Does your laptop battery die out right before you hit send on that important email? With scientists at MIT, Intel and other facilities researching microstructures (i.e. micro- or nano-scale pieces of computing hardware) it may be only a matter of time before nano-scale ultra-powerful capacitors challenge lithium-ion batteries.
Intel researchers have been working on “ultracapacitors with a greater energy density than today’s lithium batteries,” according to EE Times. Intel is looking into producing these nano-scale ultracapacitors in high-volume manufacturing, meaning that if successful, they may be potentially capable of powering gadgets like smartphones and laptops.
Typically capacitors are used for short-term electrical storage (for example, on a solar powered calculator, a capacitor will collect and store electricity in case you go somewhere without light for a short period of time; depending on the storage capacity of the capacitors in the calculator this will typically be for a few minutes); however ultracapacitors are essentially the higher end models, capable of holding energy for longer periods of time thus competing with batteries.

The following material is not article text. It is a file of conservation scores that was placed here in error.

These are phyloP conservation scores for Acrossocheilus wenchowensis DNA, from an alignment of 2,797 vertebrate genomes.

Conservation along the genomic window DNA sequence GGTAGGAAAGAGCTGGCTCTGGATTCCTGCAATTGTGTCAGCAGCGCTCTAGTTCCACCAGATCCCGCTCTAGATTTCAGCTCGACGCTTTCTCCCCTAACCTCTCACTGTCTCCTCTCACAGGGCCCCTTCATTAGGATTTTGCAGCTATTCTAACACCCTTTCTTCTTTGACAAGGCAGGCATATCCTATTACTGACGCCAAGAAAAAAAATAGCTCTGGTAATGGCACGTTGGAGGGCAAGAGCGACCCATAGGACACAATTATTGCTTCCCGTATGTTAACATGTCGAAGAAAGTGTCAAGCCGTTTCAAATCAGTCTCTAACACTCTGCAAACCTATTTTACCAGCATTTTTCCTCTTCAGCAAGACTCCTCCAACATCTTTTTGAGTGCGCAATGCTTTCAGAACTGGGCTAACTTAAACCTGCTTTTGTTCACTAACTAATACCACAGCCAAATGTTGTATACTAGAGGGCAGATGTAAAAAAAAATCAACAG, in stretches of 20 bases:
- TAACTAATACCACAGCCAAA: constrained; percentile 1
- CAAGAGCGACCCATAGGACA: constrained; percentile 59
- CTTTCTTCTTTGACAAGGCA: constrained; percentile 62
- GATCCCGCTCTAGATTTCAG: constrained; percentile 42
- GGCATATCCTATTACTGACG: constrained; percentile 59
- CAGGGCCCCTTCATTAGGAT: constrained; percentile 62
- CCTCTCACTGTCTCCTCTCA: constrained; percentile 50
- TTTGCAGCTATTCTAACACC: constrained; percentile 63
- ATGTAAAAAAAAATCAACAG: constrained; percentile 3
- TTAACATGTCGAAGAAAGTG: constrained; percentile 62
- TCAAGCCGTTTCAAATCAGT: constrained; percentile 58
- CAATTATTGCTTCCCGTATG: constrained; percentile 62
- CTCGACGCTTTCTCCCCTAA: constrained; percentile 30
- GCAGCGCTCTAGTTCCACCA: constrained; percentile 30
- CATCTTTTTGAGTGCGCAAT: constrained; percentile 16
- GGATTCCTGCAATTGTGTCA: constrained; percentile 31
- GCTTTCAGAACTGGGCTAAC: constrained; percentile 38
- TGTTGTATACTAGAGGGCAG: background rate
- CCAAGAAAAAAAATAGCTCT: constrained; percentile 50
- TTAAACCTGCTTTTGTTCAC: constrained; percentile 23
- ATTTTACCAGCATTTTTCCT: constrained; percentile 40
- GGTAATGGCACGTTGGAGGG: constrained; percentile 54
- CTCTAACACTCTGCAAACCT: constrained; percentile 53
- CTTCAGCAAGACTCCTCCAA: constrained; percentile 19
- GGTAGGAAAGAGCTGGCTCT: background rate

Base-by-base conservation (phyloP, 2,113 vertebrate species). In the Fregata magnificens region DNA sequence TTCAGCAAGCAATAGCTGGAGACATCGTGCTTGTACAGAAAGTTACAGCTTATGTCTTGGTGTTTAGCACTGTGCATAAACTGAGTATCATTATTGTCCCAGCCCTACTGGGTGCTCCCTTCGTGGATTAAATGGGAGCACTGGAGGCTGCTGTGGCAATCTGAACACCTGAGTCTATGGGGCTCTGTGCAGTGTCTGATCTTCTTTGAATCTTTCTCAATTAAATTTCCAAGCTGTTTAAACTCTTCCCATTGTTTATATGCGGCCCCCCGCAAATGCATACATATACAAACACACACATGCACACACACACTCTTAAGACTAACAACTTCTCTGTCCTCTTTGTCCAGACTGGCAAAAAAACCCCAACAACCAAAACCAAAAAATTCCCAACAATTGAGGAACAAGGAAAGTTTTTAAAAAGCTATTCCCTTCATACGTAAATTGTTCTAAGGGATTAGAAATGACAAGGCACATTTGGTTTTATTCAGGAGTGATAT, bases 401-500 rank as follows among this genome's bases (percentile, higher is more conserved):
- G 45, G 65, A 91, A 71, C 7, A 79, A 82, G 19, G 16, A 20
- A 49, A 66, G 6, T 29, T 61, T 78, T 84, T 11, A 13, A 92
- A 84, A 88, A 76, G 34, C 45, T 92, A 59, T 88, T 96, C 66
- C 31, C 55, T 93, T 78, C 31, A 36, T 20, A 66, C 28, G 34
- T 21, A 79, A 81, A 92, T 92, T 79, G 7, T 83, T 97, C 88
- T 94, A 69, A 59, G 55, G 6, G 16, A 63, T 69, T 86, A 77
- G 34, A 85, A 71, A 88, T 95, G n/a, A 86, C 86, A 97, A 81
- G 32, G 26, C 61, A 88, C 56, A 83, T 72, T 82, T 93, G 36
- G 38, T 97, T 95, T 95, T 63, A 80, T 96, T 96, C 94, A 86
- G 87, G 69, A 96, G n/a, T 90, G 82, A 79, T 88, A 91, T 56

Capacitors are often lighter-weight than batteries and maintain a longer overall physical lifespan. For example, capacitors seen on printed circuit boards (PCB) may last a lifetime. However, they typically do not maintain a charge for very long and this is why batteries are used to power most gadgets. But with ultracapacitors, this may change.
MIT’s Laboratory for Manufacturing and Productivity is working on a multitude of micro- and nano- scale manufacturing techniques. For example, researchers at the Precision Compliant Systems (PCSL) Laboratory at MIT are looking into multi-axis nanopositioning systems.
The PCSL describes nanopostitioners as “electromechanical systems…that position and orient components with [nanometer]-level accuracy.” While not directly related to the manufacture of nano-scale ultracapacitors, this technology may be able to include Intel’s nano-scale ultracapacitors on smaller-scale circuit boards, making your electronics smaller.
Nobody knows for sure what the full potential of these nano-scale ultracapacitors are–maybe they’ll drastically increase the lifespan of your laptop or smartphone–but the future sure looks bright.
[via EE Times]
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